Our Most Wonderful Tool—Hands

Our Most Wonderful Tool—Hands

What is the most wonderful tool in the world? Is it a monkey wrench, a pair of pliers, a hammer, saw, or one of those giant automatic machines which manufacture our radios, automobiles, and toys?

No, the most wonderful tool in the world is the oldest one we have—the human hand. Yes, the human hand, old as mankind itself. And even more wonderful is the fact that we're born with this marvelous tool.

A tool is an instrument with which we make something. It isn't just for show or ornament, however lovely it might be. A hammer is made for driving nails; a saw, for cutting wood. Other tools also do just one, two, or several things. But the human hand is almost without limit in the number of jobs it can perform.

We use our hands to pick up food, tie shoelaces, drive cars, write letters, bake bread, turn pages in a book—well, in fact, you could go on all day listing what the human hand does.

If you list all the items and articles you use and see every day, every one of these except the ground and air itself was made by the human hand.

How does God intend for us to use these two marvelous tools he gave us—the most marvelous in the world? First, let's list a few of the wrong ways.

Some people use their hands to hit others. They double up this fine tool into fists—hard, round weapons. Or, they take up man-made weapons in their hands, such as guns, swords, and bombs to injure and kill. We know that God never intended that our hands be weapons or that they hold weapons, for Jesus told us "to love one another."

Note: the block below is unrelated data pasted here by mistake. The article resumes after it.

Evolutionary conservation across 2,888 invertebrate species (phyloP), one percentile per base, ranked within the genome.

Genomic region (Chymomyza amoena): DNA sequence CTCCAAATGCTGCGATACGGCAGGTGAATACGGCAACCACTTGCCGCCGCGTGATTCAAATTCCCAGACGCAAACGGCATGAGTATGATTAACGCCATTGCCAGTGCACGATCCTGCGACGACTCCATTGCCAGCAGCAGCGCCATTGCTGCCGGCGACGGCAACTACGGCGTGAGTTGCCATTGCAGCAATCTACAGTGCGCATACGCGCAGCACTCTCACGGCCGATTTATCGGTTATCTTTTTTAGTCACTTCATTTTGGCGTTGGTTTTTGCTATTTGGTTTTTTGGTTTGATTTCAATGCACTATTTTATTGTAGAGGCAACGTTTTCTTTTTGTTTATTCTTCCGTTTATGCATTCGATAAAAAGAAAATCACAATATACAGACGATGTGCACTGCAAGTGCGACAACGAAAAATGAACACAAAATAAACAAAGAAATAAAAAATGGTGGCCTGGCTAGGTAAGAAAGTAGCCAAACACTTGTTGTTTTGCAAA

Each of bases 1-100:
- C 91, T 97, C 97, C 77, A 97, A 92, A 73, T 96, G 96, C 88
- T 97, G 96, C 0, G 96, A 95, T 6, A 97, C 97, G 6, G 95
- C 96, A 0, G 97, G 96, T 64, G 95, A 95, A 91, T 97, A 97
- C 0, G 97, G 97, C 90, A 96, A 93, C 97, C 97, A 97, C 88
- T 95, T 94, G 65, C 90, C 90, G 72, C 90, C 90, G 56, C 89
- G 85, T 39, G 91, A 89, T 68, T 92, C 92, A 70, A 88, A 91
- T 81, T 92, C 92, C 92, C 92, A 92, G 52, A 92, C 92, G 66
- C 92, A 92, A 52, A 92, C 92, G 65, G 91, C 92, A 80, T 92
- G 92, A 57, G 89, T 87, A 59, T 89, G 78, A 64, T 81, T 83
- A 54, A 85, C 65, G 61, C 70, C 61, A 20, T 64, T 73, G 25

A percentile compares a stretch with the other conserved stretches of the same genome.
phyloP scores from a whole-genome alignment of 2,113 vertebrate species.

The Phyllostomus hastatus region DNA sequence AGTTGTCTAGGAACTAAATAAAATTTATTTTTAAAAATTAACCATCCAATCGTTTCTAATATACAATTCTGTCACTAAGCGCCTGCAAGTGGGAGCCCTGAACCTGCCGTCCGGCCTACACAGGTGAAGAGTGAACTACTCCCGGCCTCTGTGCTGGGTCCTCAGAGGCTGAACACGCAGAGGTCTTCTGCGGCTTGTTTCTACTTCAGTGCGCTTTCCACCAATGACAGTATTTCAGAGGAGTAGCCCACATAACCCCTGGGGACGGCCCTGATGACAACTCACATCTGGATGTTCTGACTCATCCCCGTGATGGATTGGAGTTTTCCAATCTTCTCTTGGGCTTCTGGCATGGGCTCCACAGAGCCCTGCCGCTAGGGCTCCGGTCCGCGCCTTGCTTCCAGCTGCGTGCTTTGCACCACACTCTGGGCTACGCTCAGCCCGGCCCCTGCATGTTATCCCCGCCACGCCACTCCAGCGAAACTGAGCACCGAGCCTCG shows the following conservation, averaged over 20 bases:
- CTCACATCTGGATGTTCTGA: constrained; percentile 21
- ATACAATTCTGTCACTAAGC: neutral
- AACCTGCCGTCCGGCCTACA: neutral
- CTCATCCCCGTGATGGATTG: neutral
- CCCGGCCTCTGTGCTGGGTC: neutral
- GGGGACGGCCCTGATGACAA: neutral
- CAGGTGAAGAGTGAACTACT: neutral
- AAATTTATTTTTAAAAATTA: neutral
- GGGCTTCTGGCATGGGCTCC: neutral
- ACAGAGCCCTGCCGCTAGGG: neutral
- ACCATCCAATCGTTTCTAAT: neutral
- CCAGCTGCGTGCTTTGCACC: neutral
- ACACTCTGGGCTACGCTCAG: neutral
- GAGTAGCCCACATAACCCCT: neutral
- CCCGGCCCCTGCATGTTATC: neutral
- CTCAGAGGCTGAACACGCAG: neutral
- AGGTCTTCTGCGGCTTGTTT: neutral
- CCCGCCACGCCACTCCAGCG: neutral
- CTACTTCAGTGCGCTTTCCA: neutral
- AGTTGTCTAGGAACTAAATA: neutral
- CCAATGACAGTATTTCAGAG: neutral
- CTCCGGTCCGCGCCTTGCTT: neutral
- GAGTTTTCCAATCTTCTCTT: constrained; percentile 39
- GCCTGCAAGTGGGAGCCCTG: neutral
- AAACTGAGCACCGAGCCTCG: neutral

Other people use their hands to grab. They grab what belongs to their neighbor. When they can't get what they want by force, they use their hands to steal.

Some people use their hands to wring. That is, they just sit around being sad, rubbing one hand on the other while saying: "Oh, too bad. I wish I could do something but I can't!"

How did Jesus use his hands? Well, he didn't use them to hit, grab, or wring. First, being a carpenter, he used them for many years to build useful articles of peace. He made chairs, tables, ox yokes, rake handles, and the like.

When he stopped his carpentry work for his great ministry, he used his strong, firm, gentle hands to help people.

He touched the blind, and they saw. He laid his hands on the cripple, and they walked. He gave hungry people bread, and they went away satisfied. He put his two precious hands on the sick, and they were made well.

Finally, he carried his own cross with his two strong hands—those hands which were nailed to the wood by the cruel soldiers.

God wants us to use our hands to help. This most marvelous tool, given by him, can be a force for good or an instrument of evil. Which will it be? This is for us to decide.

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